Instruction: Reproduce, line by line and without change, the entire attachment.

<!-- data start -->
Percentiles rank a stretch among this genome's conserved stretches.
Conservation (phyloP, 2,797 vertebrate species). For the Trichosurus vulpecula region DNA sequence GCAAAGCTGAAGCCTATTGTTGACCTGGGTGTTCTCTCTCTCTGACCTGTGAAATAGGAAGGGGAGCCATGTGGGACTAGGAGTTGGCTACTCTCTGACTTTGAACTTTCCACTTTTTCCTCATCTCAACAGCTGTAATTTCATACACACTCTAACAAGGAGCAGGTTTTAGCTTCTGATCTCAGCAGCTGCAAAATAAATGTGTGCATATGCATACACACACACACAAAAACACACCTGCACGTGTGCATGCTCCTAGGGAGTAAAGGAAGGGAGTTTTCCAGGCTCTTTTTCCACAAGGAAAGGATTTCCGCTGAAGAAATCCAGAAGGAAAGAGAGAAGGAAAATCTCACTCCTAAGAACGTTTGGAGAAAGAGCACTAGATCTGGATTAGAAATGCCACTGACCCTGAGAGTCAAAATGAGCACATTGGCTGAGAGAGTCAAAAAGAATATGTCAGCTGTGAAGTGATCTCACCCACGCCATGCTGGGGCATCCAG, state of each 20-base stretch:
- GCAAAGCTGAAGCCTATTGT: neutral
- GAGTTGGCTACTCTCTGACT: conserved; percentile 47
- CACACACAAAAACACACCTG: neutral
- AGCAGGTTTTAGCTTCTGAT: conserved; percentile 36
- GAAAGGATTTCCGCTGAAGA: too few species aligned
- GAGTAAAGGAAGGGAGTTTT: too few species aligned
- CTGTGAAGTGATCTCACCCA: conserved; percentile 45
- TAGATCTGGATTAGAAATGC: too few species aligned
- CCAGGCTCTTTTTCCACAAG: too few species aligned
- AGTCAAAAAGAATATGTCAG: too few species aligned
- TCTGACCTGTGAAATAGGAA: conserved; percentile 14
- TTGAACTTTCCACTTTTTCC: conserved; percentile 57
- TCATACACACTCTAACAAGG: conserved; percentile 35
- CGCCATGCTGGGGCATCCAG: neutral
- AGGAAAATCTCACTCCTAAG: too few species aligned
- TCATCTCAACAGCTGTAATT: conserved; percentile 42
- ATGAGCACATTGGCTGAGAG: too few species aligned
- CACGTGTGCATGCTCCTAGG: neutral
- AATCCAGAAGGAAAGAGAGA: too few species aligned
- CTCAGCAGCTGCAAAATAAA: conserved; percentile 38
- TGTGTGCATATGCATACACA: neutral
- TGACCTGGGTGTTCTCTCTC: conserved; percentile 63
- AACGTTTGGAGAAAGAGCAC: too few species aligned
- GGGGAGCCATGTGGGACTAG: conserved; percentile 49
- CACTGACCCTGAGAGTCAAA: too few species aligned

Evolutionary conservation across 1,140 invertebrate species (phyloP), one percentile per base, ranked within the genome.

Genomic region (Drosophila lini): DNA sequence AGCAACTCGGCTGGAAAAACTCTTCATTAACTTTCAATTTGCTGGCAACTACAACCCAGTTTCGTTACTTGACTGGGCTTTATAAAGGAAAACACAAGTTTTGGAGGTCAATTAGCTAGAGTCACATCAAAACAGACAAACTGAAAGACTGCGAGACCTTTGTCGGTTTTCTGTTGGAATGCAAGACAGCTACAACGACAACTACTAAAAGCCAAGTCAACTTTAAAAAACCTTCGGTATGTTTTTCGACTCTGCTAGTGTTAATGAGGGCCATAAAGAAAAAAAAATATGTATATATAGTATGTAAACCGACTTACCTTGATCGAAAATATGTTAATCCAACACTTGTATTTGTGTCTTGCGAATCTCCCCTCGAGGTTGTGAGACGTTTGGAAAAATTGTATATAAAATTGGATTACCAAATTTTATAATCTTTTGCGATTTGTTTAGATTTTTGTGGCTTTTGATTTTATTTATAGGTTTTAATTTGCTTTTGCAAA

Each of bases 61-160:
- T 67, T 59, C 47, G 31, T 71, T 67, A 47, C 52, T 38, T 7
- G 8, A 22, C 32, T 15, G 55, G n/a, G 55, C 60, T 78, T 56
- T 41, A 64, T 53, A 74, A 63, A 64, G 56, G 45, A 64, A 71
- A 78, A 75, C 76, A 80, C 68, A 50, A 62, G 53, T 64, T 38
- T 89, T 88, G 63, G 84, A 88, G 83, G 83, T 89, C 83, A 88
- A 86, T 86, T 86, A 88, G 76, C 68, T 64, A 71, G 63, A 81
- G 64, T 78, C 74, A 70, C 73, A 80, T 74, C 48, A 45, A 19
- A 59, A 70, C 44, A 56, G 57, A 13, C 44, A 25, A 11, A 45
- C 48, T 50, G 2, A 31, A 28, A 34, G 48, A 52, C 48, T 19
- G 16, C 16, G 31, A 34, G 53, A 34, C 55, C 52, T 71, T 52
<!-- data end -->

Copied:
Percentiles rank a stretch among this genome's conserved stretches.
Conservation (phyloP, 2,797 vertebrate species). For the Trichosurus vulpecula region DNA sequence GCAAAGCTGAAGCCTATTGTTGACCTGGGTGTTCTCTCTCTCTGACCTGTGAAATAGGAAGGGGAGCCATGTGGGACTAGGAGTTGGCTACTCTCTGACTTTGAACTTTCCACTTTTTCCTCATCTCAACAGCTGTAATTTCATACACACTCTAACAAGGAGCAGGTTTTAGCTTCTGATCTCAGCAGCTGCAAAATAAATGTGTGCATATGCATACACACACACACAAAAACACACCTGCACGTGTGCATGCTCCTAGGGAGTAAAGGAAGGGAGTTTTCCAGGCTCTTTTTCCACAAGGAAAGGATTTCCGCTGAAGAAATCCAGAAGGAAAGAGAGAAGGAAAATCTCACTCCTAAGAACGTTTGGAGAAAGAGCACTAGATCTGGATTAGAAATGCCACTGACCCTGAGAGTCAAAATGAGCACATTGGCTGAGAGAGTCAAAAAGAATATGTCAGCTGTGAAGTGATCTCACCCACGCCATGCTGGGGCATCCAG, state of each 20-base stretch:
- GCAAAGCTGAAGCCTATTGT: neutral
- GAGTTGGCTACTCTCTGACT: conserved; percentile 47
- CACACACAAAAACACACCTG: neutral
- AGCAGGTTTTAGCTTCTGAT: conserved; percentile 36
- GAAAGGATTTCCGCTGAAGA: too few species aligned
- GAGTAAAGGAAGGGAGTTTT: too few species aligned
- CTGTGAAGTGATCTCACCCA: conserved; percentile 45
- TAGATCTGGATTAGAAATGC: too few species aligned
- CCAGGCTCTTTTTCCACAAG: too few species aligned
- AGTCAAAAAGAATATGTCAG: too few species aligned
- TCTGACCTGTGAAATAGGAA: conserved; percentile 14
- TTGAACTTTCCACTTTTTCC: conserved; percentile 57
- TCATACACACTCTAACAAGG: conserved; percentile 35
- CGCCATGCTGGGGCATCCAG: neutral
- AGGAAAATCTCACTCCTAAG: too few species aligned
- TCATCTCAACAGCTGTAATT: conserved; percentile 42
- ATGAGCACATTGGCTGAGAG: too few species aligned
- CACGTGTGCATGCTCCTAGG: neutral
- AATCCAGAAGGAAAGAGAGA: too few species aligned
- CTCAGCAGCTGCAAAATAAA: conserved; percentile 38
- TGTGTGCATATGCATACACA: neutral
- TGACCTGGGTGTTCTCTCTC: conserved; percentile 63
- AACGTTTGGAGAAAGAGCAC: too few species aligned
- GGGGAGCCATGTGGGACTAG: conserved; percentile 49
- CACTGACCCTGAGAGTCAAA: too few species aligned

Evolutionary conservation across 1,140 invertebrate species (phyloP), one percentile per base, ranked within the genome.

Genomic region (Drosophila lini): DNA sequence AGCAACTCGGCTGGAAAAACTCTTCATTAACTTTCAATTTGCTGGCAACTACAACCCAGTTTCGTTACTTGACTGGGCTTTATAAAGGAAAACACAAGTTTTGGAGGTCAATTAGCTAGAGTCACATCAAAACAGACAAACTGAAAGACTGCGAGACCTTTGTCGGTTTTCTGTTGGAATGCAAGACAGCTACAACGACAACTACTAAAAGCCAAGTCAACTTTAAAAAACCTTCGGTATGTTTTTCGACTCTGCTAGTGTTAATGAGGGCCATAAAGAAAAAAAAATATGTATATATAGTATGTAAACCGACTTACCTTGATCGAAAATATGTTAATCCAACACTTGTATTTGTGTCTTGCGAATCTCCCCTCGAGGTTGTGAGACGTTTGGAAAAATTGTATATAAAATTGGATTACCAAATTTTATAATCTTTTGCGATTTGTTTAGATTTTTGTGGCTTTTGATTTTATTTATAGGTTTTAATTTGCTTTTGCAAA

Each of bases 61-160:
- T 67, T 59, C 47, G 31, T 71, T 67, A 47, C 52, T 38, T 7
- G 8, A 22, C 32, T 15, G 55, G n/a, G 55, C 60, T 78, T 56
- T 41, A 64, T 53, A 74, A 63, A 64, G 56, G 45, A 64, A 71
- A 78, A 75, C 76, A 80, C 68, A 50, A 62, G 53, T 64, T 38
- T 89, T 88, G 63, G 84, A 88, G 83, G 83, T 89, C 83, A 88
- A 86, T 86, T 86, A 88, G 76, C 68, T 64, A 71, G 63, A 81
- G 64, T 78, C 74, A 70, C 73, A 80, T 74, C 48, A 45, A 19
- A 59, A 70, C 44, A 56, G 57, A 13, C 44, A 25, A 11, A 45
- C 48, T 50, G 2, A 31, A 28, A 34, G 48, A 52, C 48, T 19
- G 16, C 16, G 31, A 34, G 53, A 34, C 55, C 52, T 71, T 52